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Dropout rate and associated factors of community-based health insurance beneficiaries in Ethiopia: a systematic review and meta-analysis



Ethiopia aims to achieve universal healthcare using health insurance. To do so, it has been implementing community-based health insurance since 2011. However, the retention of members by the scheme has not yet been evaluated nationally. The systematic review and meta-analysis aimed to evaluate the dropout rate and associated factors among the scheme’s beneficiaries in Ethiopia.


On December 19, 2022, searches were conducted in Scopus, Hinari, PubMed, Semantic Scholar, and Google Scholar. Searches were also conducted on the general web and electronic repositories, including the Ethiopian Health Insurance Service, the International Institute for Primary Health Care-Ethiopia, and various higher education institutions. The Joanna Briggs Institute’s tools and the “preferred reporting items for systematic reviews and meta-analyses 2020 statement” were used to evaluate bias and frame the review, respectively. Data were analyzed using Stata 17 and RevMan 5. To assess heterogeneity, we conducted subgroup analysis and used a random model to calculate odds ratios with a p value less than 0.05 and a 95% CI.


In total, 14 articles were included in the qualitative synthesis, of which 12 were selected for the quantitative analysis. The pooled estimate revealed that the dropout rate of beneficiaries from the scheme was 34.0% (95% CI: 23-44%), provided that the renewal rate was 66.0%, and was found to be influenced by socio-demographic, health status, length of enrolment, knowledge, attitude, the scheme, and health service-related variables. The southern and Oromia regions reported the lowest and highest dropout rates, with 27.0% (95% CI: 24-29%) and 48.0% (95% CI: 18-78%), respectively. The dropout rates increased from 12.3% in 2012–2015 to 34.4% in 2020–2021.


More than one-third of the scheme’s beneficiaries were found to have dropped out, and this has been found to increase over time, dictating that a community-based strategy and intervention, from the supply, insurer, and demand sides, seem indispensable in minimizing this huge dropout rate.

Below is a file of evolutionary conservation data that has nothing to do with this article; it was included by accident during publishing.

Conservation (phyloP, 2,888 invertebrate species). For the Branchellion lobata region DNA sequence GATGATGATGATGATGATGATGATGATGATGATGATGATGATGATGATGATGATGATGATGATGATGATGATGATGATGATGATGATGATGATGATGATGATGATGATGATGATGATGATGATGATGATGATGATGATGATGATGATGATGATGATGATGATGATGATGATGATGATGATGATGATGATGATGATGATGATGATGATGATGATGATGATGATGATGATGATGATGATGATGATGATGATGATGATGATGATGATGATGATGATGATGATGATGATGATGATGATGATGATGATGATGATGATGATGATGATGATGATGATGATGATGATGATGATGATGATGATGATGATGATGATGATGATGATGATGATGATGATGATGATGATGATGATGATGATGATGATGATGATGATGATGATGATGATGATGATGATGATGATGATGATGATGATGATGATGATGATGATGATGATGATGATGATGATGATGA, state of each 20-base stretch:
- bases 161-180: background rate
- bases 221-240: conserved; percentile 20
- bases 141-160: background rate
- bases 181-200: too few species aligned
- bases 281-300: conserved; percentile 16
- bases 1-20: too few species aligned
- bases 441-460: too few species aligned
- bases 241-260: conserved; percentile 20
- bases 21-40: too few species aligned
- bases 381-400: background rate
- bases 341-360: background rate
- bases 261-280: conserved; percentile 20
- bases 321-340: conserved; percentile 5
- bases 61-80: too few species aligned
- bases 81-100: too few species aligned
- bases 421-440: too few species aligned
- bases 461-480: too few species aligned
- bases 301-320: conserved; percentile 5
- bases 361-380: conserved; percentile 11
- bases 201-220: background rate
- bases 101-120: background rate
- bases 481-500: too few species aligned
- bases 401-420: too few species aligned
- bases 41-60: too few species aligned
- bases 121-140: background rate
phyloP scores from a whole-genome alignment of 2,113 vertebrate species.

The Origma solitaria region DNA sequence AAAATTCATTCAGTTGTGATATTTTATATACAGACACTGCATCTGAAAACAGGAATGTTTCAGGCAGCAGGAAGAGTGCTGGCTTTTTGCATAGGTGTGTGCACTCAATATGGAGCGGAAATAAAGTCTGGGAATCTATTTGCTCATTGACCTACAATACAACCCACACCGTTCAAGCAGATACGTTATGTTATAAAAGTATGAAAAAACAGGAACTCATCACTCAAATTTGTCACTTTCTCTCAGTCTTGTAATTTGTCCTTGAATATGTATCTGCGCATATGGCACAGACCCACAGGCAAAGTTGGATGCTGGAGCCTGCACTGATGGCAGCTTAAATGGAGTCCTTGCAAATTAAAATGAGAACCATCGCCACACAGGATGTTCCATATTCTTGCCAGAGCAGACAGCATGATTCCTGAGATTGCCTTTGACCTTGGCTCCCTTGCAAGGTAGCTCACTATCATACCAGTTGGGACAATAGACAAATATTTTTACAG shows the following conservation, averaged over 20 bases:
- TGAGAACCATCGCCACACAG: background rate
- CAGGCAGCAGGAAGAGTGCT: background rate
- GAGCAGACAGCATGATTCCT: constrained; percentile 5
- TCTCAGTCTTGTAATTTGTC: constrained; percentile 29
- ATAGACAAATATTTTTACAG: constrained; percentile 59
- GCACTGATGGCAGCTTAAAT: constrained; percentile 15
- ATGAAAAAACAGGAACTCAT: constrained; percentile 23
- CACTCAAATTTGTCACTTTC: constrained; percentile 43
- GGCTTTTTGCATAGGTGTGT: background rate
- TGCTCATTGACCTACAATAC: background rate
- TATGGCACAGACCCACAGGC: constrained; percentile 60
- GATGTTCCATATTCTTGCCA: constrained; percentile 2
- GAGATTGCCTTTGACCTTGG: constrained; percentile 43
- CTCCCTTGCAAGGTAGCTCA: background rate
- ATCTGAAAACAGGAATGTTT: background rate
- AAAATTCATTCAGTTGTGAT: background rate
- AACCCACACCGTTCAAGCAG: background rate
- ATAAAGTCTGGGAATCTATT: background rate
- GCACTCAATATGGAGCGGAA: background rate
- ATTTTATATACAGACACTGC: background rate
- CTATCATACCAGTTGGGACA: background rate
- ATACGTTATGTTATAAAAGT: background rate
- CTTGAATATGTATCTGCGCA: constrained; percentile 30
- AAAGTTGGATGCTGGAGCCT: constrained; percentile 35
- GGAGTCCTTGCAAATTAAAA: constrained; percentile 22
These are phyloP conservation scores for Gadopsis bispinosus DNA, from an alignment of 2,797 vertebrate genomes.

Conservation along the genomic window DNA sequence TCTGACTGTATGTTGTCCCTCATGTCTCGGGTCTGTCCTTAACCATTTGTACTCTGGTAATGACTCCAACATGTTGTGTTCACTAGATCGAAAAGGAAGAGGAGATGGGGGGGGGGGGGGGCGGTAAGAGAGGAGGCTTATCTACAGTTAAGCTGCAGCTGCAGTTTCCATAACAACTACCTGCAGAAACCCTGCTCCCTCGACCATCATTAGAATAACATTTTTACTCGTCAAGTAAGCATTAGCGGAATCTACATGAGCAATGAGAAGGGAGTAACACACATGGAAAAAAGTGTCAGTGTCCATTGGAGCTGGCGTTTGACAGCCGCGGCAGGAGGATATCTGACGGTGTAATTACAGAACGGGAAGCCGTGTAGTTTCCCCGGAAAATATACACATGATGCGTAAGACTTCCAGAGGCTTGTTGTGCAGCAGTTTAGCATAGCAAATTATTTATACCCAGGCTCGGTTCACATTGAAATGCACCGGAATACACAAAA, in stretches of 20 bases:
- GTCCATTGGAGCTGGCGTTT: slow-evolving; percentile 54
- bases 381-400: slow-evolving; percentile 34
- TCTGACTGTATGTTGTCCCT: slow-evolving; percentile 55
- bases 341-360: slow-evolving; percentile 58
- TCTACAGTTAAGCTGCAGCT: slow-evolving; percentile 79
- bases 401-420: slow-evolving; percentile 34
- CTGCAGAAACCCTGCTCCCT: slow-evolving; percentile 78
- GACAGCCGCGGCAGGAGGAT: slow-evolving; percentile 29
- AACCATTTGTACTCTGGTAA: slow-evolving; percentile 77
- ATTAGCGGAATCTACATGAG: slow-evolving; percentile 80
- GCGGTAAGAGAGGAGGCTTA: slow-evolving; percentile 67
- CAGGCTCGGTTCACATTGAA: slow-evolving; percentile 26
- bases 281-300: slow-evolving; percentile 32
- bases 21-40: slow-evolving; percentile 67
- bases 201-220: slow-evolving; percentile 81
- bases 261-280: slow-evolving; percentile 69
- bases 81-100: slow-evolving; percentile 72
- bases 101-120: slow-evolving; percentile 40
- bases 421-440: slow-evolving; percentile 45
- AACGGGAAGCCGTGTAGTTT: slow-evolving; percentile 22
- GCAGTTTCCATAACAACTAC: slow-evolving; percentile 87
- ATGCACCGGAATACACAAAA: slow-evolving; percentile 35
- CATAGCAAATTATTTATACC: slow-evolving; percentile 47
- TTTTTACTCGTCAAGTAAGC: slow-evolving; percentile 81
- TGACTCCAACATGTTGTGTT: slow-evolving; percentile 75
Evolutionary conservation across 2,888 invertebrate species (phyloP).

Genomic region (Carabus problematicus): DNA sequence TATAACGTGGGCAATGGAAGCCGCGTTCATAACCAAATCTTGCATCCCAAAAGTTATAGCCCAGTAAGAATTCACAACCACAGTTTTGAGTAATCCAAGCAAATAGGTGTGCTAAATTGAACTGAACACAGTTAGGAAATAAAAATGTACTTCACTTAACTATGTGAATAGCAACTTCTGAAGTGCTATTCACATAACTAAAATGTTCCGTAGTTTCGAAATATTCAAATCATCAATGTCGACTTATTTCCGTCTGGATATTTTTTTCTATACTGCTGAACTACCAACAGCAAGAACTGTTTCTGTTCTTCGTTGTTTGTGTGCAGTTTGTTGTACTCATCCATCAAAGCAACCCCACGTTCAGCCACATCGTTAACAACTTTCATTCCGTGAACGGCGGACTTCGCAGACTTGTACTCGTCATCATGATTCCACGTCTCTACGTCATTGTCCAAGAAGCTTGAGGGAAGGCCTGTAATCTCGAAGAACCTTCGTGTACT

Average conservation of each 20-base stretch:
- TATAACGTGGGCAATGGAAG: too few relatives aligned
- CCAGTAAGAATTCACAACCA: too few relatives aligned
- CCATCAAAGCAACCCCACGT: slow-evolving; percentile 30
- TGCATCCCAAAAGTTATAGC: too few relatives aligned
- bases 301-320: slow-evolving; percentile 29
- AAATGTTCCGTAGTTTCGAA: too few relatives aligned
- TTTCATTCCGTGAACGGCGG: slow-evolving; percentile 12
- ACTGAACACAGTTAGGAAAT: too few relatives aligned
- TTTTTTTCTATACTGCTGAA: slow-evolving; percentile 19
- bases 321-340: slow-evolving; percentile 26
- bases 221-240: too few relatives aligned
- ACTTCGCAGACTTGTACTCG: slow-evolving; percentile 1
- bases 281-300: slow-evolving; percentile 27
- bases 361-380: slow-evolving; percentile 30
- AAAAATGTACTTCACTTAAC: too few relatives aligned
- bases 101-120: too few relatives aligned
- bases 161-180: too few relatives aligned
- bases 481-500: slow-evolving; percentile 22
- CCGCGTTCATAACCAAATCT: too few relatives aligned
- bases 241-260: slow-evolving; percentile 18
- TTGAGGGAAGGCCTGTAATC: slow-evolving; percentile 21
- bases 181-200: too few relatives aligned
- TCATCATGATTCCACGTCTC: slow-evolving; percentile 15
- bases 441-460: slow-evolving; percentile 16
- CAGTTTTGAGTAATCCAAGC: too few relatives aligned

Peer Review reports


Universal health coverage (UHC) primarily aims to ensure that everyone has access to high-quality health care without having to pay catastrophic health-care costs [1]. However, since healthcare financing (HCF) is a major issue in low- and middle-income countries (LMICs), achieving this goal in these nations has proven more difficult. More than 50% of people living in these nations have been pushed into extreme poverty due to catastrophic healthcare costs. Because their primary method of payment for health services is direct out-of-pocket (OOP) payment [2].

Most developing countries, including Ethiopia, have committed to achieving UHC by using health insurance systems as a risk-sharing mechanism [3]. In doing so, Ethiopia launched a community-based health insurance (CBHI) program in June 2011 [4] and began to scale it up in 2015 [5] to cover the poor, unemployed, and primarily those living in deprived rural areas and provide equitable health care [6]. It was operational in 700 woredas and cities in 2019/20, covering nearly one-third of Ethiopia’s population [7].

The sustainability of CBHI schemes is determined by the growth rate, coverage ratio, and renewal rate of members. The coverage ratio measures the number of participants from the scheme’s target population, and the renewal rate measures the number of insured members who renew their membership after their coverage term expires [8]. A high renewal rate and increased membership contribute to the development of a stable insurance system capable of producing adequate funding for health care [9, 10].

The CBHI program faces significant challenges due to low enrollment and a high dropout rate, making it unsustainable [2, 11, 12]. Evidence showed that CBHI membership coverage has not had a significant impact on UHC, despite new enrollees [13]. This is because enrollment in CBHI is based on voluntary consent [6]. Voluntary health insurance schemes are characterized by high dropout rates, which is a major issue in developing countries. In India, for example, a drop-out rate of 63% has been documented [13]. In Ghana, the dropout rate increased from 34.8% in 2012 [14] to 53% in 2016 [8]. In Uganda, approximately 25.1% of households leave the voluntary CBHI scheme [15]. Similarly, one year after the implementation of CBHI in pilot districts, the dropout rate in Ethiopia increased from 18% [11] to 31.9% [16] and 37.3% [17] with later studies.